Combining traditional service standards with modernizing the store’s technology and infrastructure to dispense prescriptions more safely and efficiently is an ongoing goal. To meet those efforts, Edward’s not only provides in-house compounding and lab facilities, but has implemented such services as prescriptions-by-mail and medication synchronization so that all of the customer’s medicines can be renewed on the same day instead of the staggered dates of the original prescriptions. Home healthcare products available include walkers, wheelchairs, recline chairs, shower benches, and a variety of medical supplies. Beds and lifts can be rented.
Part of Mandy Leager’s somewhat ambiguous job description at Edward’s includes stocking the store’s Hallmark Gold Crown Card and Gift Center. Aiming to always offer a selection of carefully curated items to go along with the exclusive Hallmark gifts and cards offered as a Gold Crown store, Mandy says she seeks out merchandise “you can’t find anywhere else. When someone buys something, we want them to remember where they got it.” This would include all kinds of home décor, jewelry, books by local authors, candles, ornaments, celebration balloons, toys and plushies, Queen Anne’s, Maryland, and Chesapeake themed souvenirs, and gear for fans of the Orioles, Ravens, and QACHS Lions. Among the many unique items currently showcased are handcrafted custom collectables from Rowe Pottery and local honey from the Eastern Shore’s own Lazy B Apiary.
Back in the pharmacy, an important part of Anil’s approach to his business is “no finger-pointing.” When it comes to the complexities of working with doctors’ offices and insurances companies and customers who might be in pain or despair, Anil says, “When there are problems, discuss solutions, not what happened. It can be hard for the patient. Their health might be in serious danger. I tell my team, “Treat every person like they’re your mom.”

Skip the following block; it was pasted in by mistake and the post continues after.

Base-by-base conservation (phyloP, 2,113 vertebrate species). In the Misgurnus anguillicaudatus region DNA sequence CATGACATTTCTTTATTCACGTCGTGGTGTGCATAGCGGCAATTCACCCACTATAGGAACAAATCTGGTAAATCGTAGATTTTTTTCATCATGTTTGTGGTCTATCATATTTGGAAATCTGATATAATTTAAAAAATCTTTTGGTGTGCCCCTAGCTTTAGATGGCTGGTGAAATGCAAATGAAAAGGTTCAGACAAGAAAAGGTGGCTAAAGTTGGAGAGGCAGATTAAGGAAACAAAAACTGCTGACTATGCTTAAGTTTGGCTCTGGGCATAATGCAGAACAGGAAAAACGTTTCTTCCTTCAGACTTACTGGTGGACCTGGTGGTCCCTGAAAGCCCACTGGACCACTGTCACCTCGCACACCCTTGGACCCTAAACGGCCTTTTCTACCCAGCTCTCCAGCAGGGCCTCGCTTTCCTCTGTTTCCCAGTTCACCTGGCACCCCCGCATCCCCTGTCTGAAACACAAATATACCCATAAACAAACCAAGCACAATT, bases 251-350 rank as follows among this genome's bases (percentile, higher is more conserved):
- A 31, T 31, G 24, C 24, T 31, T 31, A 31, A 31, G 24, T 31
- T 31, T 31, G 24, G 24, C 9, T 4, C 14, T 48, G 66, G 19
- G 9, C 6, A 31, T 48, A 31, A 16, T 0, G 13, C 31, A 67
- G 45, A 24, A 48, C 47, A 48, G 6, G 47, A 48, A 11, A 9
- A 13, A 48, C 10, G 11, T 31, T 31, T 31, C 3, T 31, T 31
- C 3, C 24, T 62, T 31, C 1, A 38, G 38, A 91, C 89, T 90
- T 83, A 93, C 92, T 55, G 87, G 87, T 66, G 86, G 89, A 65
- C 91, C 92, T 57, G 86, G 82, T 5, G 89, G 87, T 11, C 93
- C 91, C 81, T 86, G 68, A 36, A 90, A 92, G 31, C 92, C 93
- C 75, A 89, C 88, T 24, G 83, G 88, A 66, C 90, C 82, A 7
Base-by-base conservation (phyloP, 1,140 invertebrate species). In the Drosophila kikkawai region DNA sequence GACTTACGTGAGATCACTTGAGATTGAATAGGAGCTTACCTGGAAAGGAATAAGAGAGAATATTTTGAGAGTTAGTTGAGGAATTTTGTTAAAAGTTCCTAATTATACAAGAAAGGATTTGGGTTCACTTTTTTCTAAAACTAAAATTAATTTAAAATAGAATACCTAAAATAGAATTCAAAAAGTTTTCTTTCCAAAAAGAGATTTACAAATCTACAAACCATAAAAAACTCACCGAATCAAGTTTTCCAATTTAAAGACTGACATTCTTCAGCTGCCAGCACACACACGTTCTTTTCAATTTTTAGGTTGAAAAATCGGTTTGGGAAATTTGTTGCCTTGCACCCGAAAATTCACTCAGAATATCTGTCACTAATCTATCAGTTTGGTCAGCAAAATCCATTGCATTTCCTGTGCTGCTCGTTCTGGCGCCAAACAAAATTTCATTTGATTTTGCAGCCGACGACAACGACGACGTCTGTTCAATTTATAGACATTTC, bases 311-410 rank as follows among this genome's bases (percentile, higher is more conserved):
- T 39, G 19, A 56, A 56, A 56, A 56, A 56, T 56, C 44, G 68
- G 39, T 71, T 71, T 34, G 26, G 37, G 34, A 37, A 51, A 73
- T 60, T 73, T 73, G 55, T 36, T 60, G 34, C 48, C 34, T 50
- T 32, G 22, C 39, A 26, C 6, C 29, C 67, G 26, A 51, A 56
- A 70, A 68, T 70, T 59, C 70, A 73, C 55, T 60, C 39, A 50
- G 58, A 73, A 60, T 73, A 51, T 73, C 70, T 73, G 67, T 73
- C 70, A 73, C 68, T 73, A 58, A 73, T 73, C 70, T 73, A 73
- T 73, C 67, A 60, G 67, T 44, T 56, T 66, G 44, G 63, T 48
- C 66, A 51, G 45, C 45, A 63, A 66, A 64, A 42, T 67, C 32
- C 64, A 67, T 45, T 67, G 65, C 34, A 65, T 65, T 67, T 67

Mandy provides further insight: “Edward’s fills up to 400 prescriptions a day. We have 17 full time employees. It’s non-stop and a big part of our job involves medicine. That means the pharmacy is responsible for people’s health, their lives. It can be intensely stressful. The hardest part can be dealing with the complicated decisions and situations outside of our control but we always try not to let that affect how we treat our customers.
“Because what they want to know is that we care.”
Edward’s Pharmacy, open Monday-Friday from 8 am to 6 pm and Saturday from 8 am to 2 pm, is an EPIC-affiliated independent pharmacy located at 102 S. Commerce in Centreville. https://www.edwardspharmacy.com
Brent Lewis is a native Chesapeake Bay Eastern Shoreman. He has published two nonfiction books about the region, “Remembering Kent Island: Stories from the Chesapeake” and a “History of the Kent Island Volunteer Fire Department.” His most recent book, “Stardust By The Bushel: Hollywood On The Chesapeake Bay’s Eastern Shore”won a 2023 Independent Publishers award. His first novel, Bloody Point 1976, won an Honorable Mention Award at the 2015 Hollywood Book Festival. He and his wife Peggy live in Centreville, Maryland.